Now, I'm not sure what game they were watching, but the credit for the win yesterday is all on the Irish. They dictated the terms of the fourth quarter, quite literally ripping the victory out of the hands of the Spartans. And even more impressive, the Irish did it by throwing the ball in a torrential downpour.

If you turn off ESPN and just watch this game, this battle was as epic as last year's USC game (without the national title implications). Notre Dame didn't get lucky bounces and miracle plays (except perhaps the interception to ice the game with :30 left). They simply took the game in their hands and beat the Spartans.

And Coach Weis kept his promise to the team. Like I said last week, the honeymoon was over for Weis after last week's game, and he earned his paycheck last night. He not only called the plays needed to win the game, he managed the entire game situation. While we were watching the game, Weis didn't panic and spend timeouts to stop the clock while we were still down two scores with 5:00 left. He let the clock run, placing the onus on his defense to get the stop on 3rd and 5, saving the timeouts for the Spartan's last drive. The defense made the stop, and the Irish got the ball back, scoring quickly.

The go-ahead interception, which all of the haters want to use as evidence of the Michigan State meltdown, occured on third down deep in their own territory and also occurred with over 2 minutes left on the clock. With the way Brady Quinn was playing, did anyone doubt his ability to lead the game-winning drive with over two minutes left on the clock? If anyhting, the interception return kept the door open for the Spartans, allowing Drew Stanton the opportunity to come back and preserve the victory with a heroic 2-minute drive.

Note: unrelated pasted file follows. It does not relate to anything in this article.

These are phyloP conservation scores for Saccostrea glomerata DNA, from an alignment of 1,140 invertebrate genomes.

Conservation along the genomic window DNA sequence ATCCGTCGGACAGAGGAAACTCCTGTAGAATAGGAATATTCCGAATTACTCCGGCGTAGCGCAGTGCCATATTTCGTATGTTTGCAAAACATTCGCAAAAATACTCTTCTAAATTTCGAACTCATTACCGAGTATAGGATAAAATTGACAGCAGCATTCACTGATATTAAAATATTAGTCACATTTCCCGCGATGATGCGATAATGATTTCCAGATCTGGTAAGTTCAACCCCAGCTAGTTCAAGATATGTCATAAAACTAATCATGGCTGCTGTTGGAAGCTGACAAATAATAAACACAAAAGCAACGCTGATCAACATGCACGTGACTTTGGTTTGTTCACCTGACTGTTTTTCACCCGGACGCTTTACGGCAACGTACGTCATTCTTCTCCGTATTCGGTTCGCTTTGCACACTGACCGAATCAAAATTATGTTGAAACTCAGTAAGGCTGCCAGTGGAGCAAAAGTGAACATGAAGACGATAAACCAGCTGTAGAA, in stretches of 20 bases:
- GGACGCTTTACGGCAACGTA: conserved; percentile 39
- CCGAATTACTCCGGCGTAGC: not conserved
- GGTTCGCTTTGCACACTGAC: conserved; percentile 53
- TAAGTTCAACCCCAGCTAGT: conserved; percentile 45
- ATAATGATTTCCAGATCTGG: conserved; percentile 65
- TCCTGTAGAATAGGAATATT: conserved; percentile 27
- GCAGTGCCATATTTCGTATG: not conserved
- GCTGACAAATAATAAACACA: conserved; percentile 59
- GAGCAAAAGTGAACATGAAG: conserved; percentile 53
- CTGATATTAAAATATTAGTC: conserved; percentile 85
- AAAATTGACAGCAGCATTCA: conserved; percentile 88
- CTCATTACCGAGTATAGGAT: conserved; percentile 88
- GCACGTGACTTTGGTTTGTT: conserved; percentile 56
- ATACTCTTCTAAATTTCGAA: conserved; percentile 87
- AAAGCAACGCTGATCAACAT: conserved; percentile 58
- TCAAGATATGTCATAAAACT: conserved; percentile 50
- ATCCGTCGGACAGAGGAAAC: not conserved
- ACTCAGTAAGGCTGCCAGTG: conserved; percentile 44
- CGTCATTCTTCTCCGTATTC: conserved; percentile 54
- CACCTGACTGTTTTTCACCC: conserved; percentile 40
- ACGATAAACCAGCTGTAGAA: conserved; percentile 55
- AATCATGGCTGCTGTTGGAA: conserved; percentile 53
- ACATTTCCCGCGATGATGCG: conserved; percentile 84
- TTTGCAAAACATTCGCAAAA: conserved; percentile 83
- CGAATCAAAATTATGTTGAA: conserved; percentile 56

The other evidence of Michigan State's so-called meltdown is the final interception. That interception, however, wasn't even the first interception of that drive. If not for an admittedly legitimate incidental facemask by Vic Abiamiri, the game would have been over on the second play of that drive when Tom Zbikowski intercepted Stanton's pass. Also, the defense had bottled up the Michigan State receives and were in Stanton's face the entire drive. They forced Michigan State to dink and dunk their way down the field. In fact, Michigan State had to convert a fourth and 1 to even be in a position to throw the interception, and they were still 15 yards from field goal range with time running out when they threw the interception. Also, Abiamiri had Stanton in his grasp when Stanton threw the pass, and Stanton threw it into disguised double coverage. While the bounce was lucky, if you watch the replay, Wooden almost had the interception himself, and his tip is what allowed the pick. This wasn't Michigan State making dumb mistakes, this was Notre Dame dictating the game to the Spartans.

Make no mistake, this was Notre Dame winning, not Michigan State losing.